I first wanted to thank you for the way you communicate with our community; you certainly express important matters we need to know and contemplate, but also offer the levity we all need. So, thank you again.
In the article published in September 10 Sun Newspaper, you mentioned being willing to engage in difficult conversations. I certainly am, but is it your opinion that residents be also be willing, or even to initiate political conversations or ones about BLM? I feel silly even asking this question, but after seeing the protests a couple weeks ago, I am honestly not certain of the best.
I grew up in the Inland Empire, and have never been racist. I don’t believe most of Seal Beach is racist either. However, what happened that Saturday was heartbreaking anything but peaceful from protesters and counter protesters alike; I don’t want to do ANYTHING that may contribute in any way to what I saw.
I apologize for the long e-mail, but at one point, there was someone with a megaphone shouting profanities and accusing all of Seal Beach of racism with children and the elderly present. Why is this considered peaceful?
Thank you sincerely,
Thanks for your email and kind words. I really appreciate it.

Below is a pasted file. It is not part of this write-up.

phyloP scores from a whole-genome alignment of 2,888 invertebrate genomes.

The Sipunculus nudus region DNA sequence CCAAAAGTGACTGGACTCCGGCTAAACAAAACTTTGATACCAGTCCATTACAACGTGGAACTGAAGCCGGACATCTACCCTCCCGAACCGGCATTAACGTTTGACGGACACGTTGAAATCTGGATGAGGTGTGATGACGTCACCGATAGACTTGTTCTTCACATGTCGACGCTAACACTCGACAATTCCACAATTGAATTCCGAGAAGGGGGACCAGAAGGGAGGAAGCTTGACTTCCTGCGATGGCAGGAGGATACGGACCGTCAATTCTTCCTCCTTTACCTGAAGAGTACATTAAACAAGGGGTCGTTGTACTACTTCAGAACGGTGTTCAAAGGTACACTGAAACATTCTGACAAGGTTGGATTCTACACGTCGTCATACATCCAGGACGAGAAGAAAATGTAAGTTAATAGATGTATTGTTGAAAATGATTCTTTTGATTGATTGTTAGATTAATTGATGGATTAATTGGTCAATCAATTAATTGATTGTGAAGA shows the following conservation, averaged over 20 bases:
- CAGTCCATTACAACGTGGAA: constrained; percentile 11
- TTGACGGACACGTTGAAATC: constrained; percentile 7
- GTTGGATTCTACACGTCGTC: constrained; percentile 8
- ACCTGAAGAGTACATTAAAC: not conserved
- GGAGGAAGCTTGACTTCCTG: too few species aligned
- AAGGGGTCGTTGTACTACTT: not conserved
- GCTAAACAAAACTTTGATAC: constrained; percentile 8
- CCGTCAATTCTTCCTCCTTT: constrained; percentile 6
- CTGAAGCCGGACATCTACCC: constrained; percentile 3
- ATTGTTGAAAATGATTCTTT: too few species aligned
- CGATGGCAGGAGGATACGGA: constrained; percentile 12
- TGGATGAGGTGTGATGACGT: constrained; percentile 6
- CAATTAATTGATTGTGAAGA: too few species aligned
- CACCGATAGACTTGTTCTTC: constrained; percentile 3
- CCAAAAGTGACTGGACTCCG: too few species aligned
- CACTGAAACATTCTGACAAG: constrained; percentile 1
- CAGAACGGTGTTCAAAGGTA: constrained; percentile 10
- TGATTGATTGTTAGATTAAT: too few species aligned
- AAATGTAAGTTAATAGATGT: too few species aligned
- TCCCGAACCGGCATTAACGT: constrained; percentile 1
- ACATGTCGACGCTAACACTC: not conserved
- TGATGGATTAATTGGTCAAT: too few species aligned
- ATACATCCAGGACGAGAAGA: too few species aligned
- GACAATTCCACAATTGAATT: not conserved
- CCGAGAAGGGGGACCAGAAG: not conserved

In your email you ask if I believe the community is willing to engage in difficult conversations. The short answer is yes, I believe most people in Seal Beach are willing to have tough conversations. Of course, whenever people feel passionately about something, there will always be those who are unwilling or unable to see things from the other person’s perspective. I understand why people shy away from having tough conversations. It isn’t easy and it isn’t natural. But it is absolutely critical, especially right now.
I can certainly appreciate the fact that you don’t want to contribute to the already high tensions of our society. However, there are ways to engage in meaningful conversations while maintaining respect and seeking a true understanding. This website from the National Museum of African American History and Culture provides some great resources on bias, identity, and what you can do to talk about race in our community. Please visit the website here: https://nmaahc.si.edu/learn/talking-about-race
Although there were many people from both sides of the issue yelling and screaming during the protest, this speech is generally protected under the First Amendment and not considered illegal. Was the protest peaceful? We witnessed physical altercations and our Detective Bureau is currently investigating them. However, at this point we have not had anyone come forward who is willing to be a victim and proceed with prosecution.
Lastly, and most importantly, we never want our residents to be scared, especially in their own community and homes. We are here 24/7 to protect this town. If you ever feel unsafe, please call our non-emergency line at 562-594-7232 and an officer will discuss your specific concerns with you.
Please keep your questions coming! Email email@example.com with your questions!